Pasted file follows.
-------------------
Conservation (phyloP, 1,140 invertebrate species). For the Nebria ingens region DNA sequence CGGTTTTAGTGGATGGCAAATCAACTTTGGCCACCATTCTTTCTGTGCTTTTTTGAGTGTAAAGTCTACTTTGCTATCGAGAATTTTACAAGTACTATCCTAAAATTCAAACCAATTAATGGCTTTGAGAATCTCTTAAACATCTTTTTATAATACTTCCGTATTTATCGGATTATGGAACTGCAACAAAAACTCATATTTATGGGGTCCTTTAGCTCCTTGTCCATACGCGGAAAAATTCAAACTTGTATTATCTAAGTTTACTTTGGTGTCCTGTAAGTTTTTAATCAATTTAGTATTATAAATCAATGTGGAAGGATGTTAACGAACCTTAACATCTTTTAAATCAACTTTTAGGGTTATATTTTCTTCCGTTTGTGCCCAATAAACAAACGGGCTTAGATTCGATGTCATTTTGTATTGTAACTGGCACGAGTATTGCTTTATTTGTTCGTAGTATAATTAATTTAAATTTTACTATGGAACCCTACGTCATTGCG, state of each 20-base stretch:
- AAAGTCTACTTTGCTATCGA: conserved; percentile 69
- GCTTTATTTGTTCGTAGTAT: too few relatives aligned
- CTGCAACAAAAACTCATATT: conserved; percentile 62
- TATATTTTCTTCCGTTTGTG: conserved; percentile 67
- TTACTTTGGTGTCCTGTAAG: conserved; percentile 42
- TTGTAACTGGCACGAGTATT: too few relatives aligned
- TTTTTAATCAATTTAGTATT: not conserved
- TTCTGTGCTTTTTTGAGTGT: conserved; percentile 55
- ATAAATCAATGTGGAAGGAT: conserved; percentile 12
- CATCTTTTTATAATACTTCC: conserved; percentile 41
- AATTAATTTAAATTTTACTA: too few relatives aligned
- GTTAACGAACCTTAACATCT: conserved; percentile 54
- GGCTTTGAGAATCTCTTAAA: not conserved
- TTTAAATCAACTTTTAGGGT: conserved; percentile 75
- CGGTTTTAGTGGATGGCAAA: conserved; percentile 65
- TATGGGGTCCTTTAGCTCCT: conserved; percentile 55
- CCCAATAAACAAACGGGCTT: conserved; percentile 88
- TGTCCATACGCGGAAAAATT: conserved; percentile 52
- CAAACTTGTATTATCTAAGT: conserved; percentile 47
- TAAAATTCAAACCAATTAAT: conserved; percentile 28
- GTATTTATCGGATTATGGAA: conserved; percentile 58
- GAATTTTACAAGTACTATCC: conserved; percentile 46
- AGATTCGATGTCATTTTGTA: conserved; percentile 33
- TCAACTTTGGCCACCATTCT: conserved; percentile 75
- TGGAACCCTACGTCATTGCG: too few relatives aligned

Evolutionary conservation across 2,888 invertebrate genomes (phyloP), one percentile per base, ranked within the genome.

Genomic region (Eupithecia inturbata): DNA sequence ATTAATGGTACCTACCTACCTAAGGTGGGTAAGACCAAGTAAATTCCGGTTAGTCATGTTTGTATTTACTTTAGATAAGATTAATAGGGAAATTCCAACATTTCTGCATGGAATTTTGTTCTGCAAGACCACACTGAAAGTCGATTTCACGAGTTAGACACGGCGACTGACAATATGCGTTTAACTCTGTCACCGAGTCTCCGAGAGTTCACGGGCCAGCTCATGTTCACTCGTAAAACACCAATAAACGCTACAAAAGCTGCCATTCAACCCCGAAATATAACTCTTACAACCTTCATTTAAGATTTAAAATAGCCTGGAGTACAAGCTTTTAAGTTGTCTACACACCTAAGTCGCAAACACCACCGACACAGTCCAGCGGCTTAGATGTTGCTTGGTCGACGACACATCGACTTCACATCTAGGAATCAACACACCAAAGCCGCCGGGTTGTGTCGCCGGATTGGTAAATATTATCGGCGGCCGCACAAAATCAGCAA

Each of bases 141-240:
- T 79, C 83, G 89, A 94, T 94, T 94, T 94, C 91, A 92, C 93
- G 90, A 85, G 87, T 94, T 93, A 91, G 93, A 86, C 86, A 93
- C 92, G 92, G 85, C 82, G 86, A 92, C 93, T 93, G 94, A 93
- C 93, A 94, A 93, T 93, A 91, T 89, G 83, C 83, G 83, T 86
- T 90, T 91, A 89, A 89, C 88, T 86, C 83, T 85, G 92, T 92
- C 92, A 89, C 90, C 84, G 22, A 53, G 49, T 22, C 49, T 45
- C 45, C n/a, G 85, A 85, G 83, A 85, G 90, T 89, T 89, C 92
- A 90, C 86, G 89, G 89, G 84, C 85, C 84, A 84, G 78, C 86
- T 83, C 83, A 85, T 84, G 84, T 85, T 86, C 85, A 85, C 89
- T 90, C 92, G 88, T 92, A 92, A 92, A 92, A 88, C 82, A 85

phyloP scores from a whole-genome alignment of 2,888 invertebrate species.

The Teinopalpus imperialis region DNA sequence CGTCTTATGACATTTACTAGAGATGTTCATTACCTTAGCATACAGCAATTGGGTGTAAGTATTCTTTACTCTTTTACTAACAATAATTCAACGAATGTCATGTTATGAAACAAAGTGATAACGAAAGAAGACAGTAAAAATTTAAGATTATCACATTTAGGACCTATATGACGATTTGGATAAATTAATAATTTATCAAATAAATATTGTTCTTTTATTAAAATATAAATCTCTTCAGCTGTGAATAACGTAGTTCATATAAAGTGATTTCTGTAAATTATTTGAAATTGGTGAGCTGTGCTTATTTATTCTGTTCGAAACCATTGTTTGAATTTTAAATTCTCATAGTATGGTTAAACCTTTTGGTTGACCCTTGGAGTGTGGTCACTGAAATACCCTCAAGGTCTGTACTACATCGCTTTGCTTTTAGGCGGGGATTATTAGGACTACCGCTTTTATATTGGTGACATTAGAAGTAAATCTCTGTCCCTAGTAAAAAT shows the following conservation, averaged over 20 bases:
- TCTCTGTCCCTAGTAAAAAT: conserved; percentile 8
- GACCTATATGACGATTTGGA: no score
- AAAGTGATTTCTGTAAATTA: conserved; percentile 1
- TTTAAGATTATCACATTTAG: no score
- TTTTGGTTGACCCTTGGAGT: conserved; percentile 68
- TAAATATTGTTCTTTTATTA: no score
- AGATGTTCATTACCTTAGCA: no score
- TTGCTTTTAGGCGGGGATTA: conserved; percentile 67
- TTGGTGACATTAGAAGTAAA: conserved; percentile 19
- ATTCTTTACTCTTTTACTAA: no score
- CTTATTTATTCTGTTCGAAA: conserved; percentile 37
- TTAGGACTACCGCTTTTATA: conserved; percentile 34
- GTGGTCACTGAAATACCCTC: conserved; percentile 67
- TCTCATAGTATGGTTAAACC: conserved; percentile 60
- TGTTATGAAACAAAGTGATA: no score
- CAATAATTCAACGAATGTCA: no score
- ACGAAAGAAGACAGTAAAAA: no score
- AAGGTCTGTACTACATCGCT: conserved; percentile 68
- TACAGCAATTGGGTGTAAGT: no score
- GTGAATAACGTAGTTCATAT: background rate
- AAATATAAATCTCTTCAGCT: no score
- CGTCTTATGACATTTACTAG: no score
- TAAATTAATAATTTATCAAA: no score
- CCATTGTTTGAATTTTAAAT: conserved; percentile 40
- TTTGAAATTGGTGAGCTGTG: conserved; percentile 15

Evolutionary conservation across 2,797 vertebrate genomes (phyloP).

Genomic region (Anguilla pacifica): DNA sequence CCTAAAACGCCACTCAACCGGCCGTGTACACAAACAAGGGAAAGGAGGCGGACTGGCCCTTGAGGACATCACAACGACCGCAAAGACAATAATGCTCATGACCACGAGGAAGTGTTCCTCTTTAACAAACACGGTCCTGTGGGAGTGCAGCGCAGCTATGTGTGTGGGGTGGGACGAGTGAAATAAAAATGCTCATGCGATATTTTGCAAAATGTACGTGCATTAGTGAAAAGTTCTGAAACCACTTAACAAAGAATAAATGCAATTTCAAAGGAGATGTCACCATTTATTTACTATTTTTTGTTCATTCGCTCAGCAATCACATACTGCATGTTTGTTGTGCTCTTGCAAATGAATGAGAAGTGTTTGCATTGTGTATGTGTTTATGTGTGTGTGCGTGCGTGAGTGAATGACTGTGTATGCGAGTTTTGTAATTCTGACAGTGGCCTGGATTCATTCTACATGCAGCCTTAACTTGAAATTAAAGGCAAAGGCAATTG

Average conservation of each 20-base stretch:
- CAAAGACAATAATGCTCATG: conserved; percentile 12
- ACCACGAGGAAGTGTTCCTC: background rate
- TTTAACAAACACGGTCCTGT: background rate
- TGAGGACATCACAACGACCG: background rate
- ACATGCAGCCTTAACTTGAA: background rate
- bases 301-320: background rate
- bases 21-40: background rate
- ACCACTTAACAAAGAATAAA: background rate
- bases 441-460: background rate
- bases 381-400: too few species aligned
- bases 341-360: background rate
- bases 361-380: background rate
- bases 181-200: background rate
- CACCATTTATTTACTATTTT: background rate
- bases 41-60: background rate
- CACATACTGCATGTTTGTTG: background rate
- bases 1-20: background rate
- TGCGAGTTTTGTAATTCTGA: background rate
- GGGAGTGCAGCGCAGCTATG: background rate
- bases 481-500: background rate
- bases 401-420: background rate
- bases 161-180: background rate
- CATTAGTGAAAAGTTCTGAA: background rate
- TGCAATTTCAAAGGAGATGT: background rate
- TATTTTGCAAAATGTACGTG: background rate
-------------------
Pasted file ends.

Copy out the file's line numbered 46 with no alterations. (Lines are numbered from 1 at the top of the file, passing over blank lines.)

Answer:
- TTTTGGTTGACCCTTGGAGT: conserved; percentile 68